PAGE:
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Let $S_n$ act on an $n$-dimensional $\mathbb{Q}$-vector $V$ space with basis $\{v_1,\cdots,v_n\}$ by $\sigma(v_i)=v_{\sigma(i)}$. Consider subspaces $W_1=\langle v_1+v_2+\cdots + v_n\rangle$ and $W_2=\langle v_i-v_j : i\neq j\rangle$. Clearly $W_1$ is subspace with trivial action of $S_n$. My aim is to show that $W_2$ is irreducible subspace of $V$.

For this, first note that $W_1\cap W_2=0$ and $W_1+W_2=V$.

Next, suppose $U$ is a non-zero $S_n$-invariant subspace of $W_2$, and so take a vector $0\neq v\in U$. Then $v=\lambda_1v_1 + \cdots + \lambda_n v_n$ where not all $\lambda_i$ are equal. Without loss of generality, we can assume that $\lambda_1\neq \lambda_2$.

Then for $g=(1,2)\in S_n$, $g.v\in U$ and so $g.v=\lambda_2v_1 + \lambda_1v_2+ \lambda_3v_3+ \cdots + \lambda_nv_n\in U$. Subtracting $g.v$ from $v$ we get that $$v-g.v=(\lambda_1-\lambda_2)(v_1-v_2)\in U \mbox{ and } \lambda_1\neq \lambda_2.$$ This implies that $v_1-v_2\in U$. From this, it is easy to deduce that $v_i-v_j\in U$ for all $i\neq j$. This forces that $U=W_2$. q.e.d.

Is this proof correct?


I know that there are some proofs using 2-transitive action and/or character theory, but I am going by some different way, and want to see if it is correct.

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  • $\begingroup$ From the answers it seems you need to elaborate on the second to last sentence. $\endgroup$ – David Hill Oct 15 '18 at 15:51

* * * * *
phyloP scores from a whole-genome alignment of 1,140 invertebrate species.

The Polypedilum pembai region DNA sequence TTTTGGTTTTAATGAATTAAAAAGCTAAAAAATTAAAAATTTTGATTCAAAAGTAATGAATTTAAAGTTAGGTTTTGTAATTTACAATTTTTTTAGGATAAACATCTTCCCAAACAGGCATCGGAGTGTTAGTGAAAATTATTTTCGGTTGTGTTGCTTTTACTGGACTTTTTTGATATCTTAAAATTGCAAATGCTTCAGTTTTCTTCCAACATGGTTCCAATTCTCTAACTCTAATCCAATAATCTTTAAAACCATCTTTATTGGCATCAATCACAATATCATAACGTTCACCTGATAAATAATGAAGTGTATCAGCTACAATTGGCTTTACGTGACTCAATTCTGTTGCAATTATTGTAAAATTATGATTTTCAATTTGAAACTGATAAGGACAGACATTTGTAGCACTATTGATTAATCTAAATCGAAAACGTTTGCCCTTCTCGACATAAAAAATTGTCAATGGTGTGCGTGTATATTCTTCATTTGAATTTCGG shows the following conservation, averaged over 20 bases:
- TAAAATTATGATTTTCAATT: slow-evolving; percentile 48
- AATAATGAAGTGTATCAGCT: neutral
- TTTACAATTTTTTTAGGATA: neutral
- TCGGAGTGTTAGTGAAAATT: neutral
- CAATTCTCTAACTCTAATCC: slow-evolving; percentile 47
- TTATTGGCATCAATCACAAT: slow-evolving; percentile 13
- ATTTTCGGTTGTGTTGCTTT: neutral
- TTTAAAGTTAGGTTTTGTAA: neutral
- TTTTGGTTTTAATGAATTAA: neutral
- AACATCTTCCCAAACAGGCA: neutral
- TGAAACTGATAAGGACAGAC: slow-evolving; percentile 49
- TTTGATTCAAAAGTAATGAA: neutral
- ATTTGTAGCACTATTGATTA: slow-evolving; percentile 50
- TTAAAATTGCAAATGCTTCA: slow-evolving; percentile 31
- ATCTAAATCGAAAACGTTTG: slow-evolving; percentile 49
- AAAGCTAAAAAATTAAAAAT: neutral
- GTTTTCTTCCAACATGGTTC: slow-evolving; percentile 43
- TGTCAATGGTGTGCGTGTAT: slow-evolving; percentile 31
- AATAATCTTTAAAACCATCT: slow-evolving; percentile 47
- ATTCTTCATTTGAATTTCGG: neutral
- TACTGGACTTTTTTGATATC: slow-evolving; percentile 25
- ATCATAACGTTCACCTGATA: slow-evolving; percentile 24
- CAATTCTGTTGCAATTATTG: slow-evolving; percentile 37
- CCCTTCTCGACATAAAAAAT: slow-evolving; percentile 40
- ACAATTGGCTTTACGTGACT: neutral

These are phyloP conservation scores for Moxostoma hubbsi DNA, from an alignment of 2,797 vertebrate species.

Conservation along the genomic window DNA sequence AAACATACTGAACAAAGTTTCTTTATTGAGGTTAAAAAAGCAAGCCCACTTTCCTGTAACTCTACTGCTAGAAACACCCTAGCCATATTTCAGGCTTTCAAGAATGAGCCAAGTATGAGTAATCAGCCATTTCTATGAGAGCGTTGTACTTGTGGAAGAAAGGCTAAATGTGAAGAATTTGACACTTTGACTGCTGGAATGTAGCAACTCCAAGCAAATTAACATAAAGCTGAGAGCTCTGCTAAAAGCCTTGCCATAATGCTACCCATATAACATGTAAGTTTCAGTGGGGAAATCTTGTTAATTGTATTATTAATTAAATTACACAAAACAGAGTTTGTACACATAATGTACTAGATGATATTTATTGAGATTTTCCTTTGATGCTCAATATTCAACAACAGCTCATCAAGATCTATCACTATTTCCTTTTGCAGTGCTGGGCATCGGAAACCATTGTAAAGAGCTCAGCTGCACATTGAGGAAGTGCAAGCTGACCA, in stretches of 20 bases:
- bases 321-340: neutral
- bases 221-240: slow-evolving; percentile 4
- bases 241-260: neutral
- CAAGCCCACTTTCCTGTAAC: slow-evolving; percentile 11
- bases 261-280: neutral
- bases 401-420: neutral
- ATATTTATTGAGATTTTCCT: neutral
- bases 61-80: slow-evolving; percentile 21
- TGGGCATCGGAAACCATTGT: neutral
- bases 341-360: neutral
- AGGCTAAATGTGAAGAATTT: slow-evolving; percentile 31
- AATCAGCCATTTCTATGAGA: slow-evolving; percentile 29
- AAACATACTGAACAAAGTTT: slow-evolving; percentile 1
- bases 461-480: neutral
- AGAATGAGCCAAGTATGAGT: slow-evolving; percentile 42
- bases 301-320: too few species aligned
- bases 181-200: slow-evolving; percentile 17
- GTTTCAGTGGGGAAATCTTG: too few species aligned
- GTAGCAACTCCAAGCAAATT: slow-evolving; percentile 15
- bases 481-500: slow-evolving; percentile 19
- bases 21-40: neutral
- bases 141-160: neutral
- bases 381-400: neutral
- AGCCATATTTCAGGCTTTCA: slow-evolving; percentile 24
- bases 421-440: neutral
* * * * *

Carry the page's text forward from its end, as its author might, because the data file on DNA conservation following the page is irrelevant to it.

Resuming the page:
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I see one problem. How do you know that, for other indices $i\neq j$ apart from $(i,j)=(1,2)$, there is a nonzero $u=\sum_{k=1}^n\lambda_k v_k$ in $U$ such that $\lambda_i\neq \lambda_j$? You can assume without loss of generality that, for one fixed pair $(i,j)$ (which you took to be $(1,2)$), such an element $u\in U$ exists. But you start to lose "generality" when you assume further that other pairs $(i,j)$ can have this property too. To clarify, what prevents $U$ from being spanned by $v_1-v_2$? I would proceed in a different way.

Since $v_1-v_2\in U$, as you correctly deduced, it follows that $$(2\;j)\cdot(v_1-v_2)=v_1-v_j\in U$$ for $j=3,4,5,\ldots,n$. That is, $v_1-v_2$, $v_1-v_3$, $\ldots$, $v_1-v_n$ are in $U$, but then the span of these elements are precisely $W_2$.

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  • $\begingroup$ The vectors in $W_1$ are precisely the vectors of the form $\lambda v_1+\lambda v_2 + \cdots + \lambda v_n$; so a non-zero vector in the complement of $W_1$ must have different coefficients of some $v_i$ and $v_j$. We can assume it to be $v_1$ and $v_2$, with no loss of generality. $\endgroup$ – Beginner Oct 15 '18 at 6:24
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    $\begingroup$ @Beginner That is not the point. You can assume without loss of generality that $v_1$ and $v_2$ have different coefficients in an element $u\in U$. But if you say further that $v_3$ and $v_4$ must have different coefficients in some $u\in U$ as well, you will lose generality. $\endgroup$ – user593746 Oct 15 '18 at 8:57
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There is only one minor problem. It is not correct to assert that “From this, it is easy to deduce that $v_i-v_j\in U$ for all $i\neq j$.” What you should say is that by the same argument $v_i-v_j\in U$ for all $i\neq j$. Other than that, it's fine.

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    $\begingroup$ From $v_1-v_2\in U$, apply $\sigma=(2,3)$ to this vector to get that $v_2-v_3\in U$ (hence $v_1-v_3=(v_1-v_2) + (v_2-v_3)\in U$ and so on. $\endgroup$ – Beginner Oct 15 '18 at 6:26
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    $\begingroup$ I did no realize that that's what you had in mind. It's fine then. $\endgroup$ – José Carlos Santos Oct 15 '18 at 6:35

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